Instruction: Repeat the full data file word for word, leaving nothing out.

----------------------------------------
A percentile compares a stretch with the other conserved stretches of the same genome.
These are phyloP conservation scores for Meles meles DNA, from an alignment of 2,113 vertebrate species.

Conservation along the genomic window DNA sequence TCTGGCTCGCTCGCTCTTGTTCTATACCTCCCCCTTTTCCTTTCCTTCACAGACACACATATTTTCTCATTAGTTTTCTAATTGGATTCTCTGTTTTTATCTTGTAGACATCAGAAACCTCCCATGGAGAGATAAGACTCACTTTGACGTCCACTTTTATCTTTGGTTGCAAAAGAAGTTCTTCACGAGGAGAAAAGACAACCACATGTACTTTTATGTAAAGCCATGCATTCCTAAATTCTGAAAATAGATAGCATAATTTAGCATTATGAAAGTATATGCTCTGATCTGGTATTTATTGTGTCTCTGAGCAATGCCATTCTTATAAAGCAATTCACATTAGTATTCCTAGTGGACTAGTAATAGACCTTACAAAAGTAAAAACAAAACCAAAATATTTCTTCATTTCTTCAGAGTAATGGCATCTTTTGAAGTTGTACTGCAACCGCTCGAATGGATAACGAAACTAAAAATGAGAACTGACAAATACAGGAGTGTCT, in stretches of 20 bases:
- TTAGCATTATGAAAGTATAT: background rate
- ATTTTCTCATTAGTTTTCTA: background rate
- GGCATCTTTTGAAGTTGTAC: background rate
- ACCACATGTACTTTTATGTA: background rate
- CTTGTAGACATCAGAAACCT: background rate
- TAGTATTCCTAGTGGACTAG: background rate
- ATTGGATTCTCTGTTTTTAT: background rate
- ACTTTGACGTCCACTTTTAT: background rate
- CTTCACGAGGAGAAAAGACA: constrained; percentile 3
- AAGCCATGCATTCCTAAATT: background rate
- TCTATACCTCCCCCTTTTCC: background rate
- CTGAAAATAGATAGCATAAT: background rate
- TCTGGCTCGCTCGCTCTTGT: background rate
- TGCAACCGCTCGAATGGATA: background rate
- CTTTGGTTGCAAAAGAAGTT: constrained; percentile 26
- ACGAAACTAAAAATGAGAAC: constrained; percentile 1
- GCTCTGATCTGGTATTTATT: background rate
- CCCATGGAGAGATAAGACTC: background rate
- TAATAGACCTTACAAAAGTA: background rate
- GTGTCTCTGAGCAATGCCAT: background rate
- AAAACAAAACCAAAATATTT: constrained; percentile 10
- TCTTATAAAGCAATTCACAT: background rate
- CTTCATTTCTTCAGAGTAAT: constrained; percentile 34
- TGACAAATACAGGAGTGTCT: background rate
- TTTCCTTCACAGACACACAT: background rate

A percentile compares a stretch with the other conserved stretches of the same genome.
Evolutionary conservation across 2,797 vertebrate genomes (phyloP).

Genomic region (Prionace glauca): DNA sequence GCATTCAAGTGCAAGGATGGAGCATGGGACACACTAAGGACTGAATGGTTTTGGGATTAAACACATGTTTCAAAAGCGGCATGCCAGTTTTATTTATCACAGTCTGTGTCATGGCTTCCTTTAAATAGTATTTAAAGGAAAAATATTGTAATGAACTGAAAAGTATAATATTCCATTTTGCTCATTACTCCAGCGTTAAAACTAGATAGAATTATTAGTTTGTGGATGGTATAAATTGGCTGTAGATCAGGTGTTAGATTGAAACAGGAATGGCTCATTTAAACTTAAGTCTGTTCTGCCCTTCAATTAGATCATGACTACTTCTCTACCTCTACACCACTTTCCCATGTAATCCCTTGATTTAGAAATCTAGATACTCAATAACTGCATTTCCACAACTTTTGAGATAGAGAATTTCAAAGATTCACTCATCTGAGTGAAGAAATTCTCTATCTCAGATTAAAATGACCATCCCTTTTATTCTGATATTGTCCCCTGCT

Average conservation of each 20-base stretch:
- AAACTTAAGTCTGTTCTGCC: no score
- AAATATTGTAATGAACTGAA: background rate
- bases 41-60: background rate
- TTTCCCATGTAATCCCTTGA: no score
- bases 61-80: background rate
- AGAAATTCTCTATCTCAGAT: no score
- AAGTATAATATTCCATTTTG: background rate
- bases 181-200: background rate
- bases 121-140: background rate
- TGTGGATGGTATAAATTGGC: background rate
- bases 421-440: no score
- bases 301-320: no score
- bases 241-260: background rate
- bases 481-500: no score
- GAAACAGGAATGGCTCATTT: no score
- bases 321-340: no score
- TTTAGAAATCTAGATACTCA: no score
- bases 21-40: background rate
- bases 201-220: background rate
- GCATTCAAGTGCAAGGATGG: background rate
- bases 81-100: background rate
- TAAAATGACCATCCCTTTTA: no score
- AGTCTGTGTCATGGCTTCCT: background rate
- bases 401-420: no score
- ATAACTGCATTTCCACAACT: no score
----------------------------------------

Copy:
A percentile compares a stretch with the other conserved stretches of the same genome.
These are phyloP conservation scores for Meles meles DNA, from an alignment of 2,113 vertebrate species.

Conservation along the genomic window DNA sequence TCTGGCTCGCTCGCTCTTGTTCTATACCTCCCCCTTTTCCTTTCCTTCACAGACACACATATTTTCTCATTAGTTTTCTAATTGGATTCTCTGTTTTTATCTTGTAGACATCAGAAACCTCCCATGGAGAGATAAGACTCACTTTGACGTCCACTTTTATCTTTGGTTGCAAAAGAAGTTCTTCACGAGGAGAAAAGACAACCACATGTACTTTTATGTAAAGCCATGCATTCCTAAATTCTGAAAATAGATAGCATAATTTAGCATTATGAAAGTATATGCTCTGATCTGGTATTTATTGTGTCTCTGAGCAATGCCATTCTTATAAAGCAATTCACATTAGTATTCCTAGTGGACTAGTAATAGACCTTACAAAAGTAAAAACAAAACCAAAATATTTCTTCATTTCTTCAGAGTAATGGCATCTTTTGAAGTTGTACTGCAACCGCTCGAATGGATAACGAAACTAAAAATGAGAACTGACAAATACAGGAGTGTCT, in stretches of 20 bases:
- TTAGCATTATGAAAGTATAT: background rate
- ATTTTCTCATTAGTTTTCTA: background rate
- GGCATCTTTTGAAGTTGTAC: background rate
- ACCACATGTACTTTTATGTA: background rate
- CTTGTAGACATCAGAAACCT: background rate
- TAGTATTCCTAGTGGACTAG: background rate
- ATTGGATTCTCTGTTTTTAT: background rate
- ACTTTGACGTCCACTTTTAT: background rate
- CTTCACGAGGAGAAAAGACA: constrained; percentile 3
- AAGCCATGCATTCCTAAATT: background rate
- TCTATACCTCCCCCTTTTCC: background rate
- CTGAAAATAGATAGCATAAT: background rate
- TCTGGCTCGCTCGCTCTTGT: background rate
- TGCAACCGCTCGAATGGATA: background rate
- CTTTGGTTGCAAAAGAAGTT: constrained; percentile 26
- ACGAAACTAAAAATGAGAAC: constrained; percentile 1
- GCTCTGATCTGGTATTTATT: background rate
- CCCATGGAGAGATAAGACTC: background rate
- TAATAGACCTTACAAAAGTA: background rate
- GTGTCTCTGAGCAATGCCAT: background rate
- AAAACAAAACCAAAATATTT: constrained; percentile 10
- TCTTATAAAGCAATTCACAT: background rate
- CTTCATTTCTTCAGAGTAAT: constrained; percentile 34
- TGACAAATACAGGAGTGTCT: background rate
- TTTCCTTCACAGACACACAT: background rate

A percentile compares a stretch with the other conserved stretches of the same genome.
Evolutionary conservation across 2,797 vertebrate genomes (phyloP).

Genomic region (Prionace glauca): DNA sequence GCATTCAAGTGCAAGGATGGAGCATGGGACACACTAAGGACTGAATGGTTTTGGGATTAAACACATGTTTCAAAAGCGGCATGCCAGTTTTATTTATCACAGTCTGTGTCATGGCTTCCTTTAAATAGTATTTAAAGGAAAAATATTGTAATGAACTGAAAAGTATAATATTCCATTTTGCTCATTACTCCAGCGTTAAAACTAGATAGAATTATTAGTTTGTGGATGGTATAAATTGGCTGTAGATCAGGTGTTAGATTGAAACAGGAATGGCTCATTTAAACTTAAGTCTGTTCTGCCCTTCAATTAGATCATGACTACTTCTCTACCTCTACACCACTTTCCCATGTAATCCCTTGATTTAGAAATCTAGATACTCAATAACTGCATTTCCACAACTTTTGAGATAGAGAATTTCAAAGATTCACTCATCTGAGTGAAGAAATTCTCTATCTCAGATTAAAATGACCATCCCTTTTATTCTGATATTGTCCCCTGCT

Average conservation of each 20-base stretch:
- AAACTTAAGTCTGTTCTGCC: no score
- AAATATTGTAATGAACTGAA: background rate
- bases 41-60: background rate
- TTTCCCATGTAATCCCTTGA: no score
- bases 61-80: background rate
- AGAAATTCTCTATCTCAGAT: no score
- AAGTATAATATTCCATTTTG: background rate
- bases 181-200: background rate
- bases 121-140: background rate
- TGTGGATGGTATAAATTGGC: background rate
- bases 421-440: no score
- bases 301-320: no score
- bases 241-260: background rate
- bases 481-500: no score
- GAAACAGGAATGGCTCATTT: no score
- bases 321-340: no score
- TTTAGAAATCTAGATACTCA: no score
- bases 21-40: background rate
- bases 201-220: background rate
- GCATTCAAGTGCAAGGATGG: background rate
- bases 81-100: background rate
- TAAAATGACCATCCCTTTTA: no score
- AGTCTGTGTCATGGCTTCCT: background rate
- bases 401-420: no score
- ATAACTGCATTTCCACAACT: no score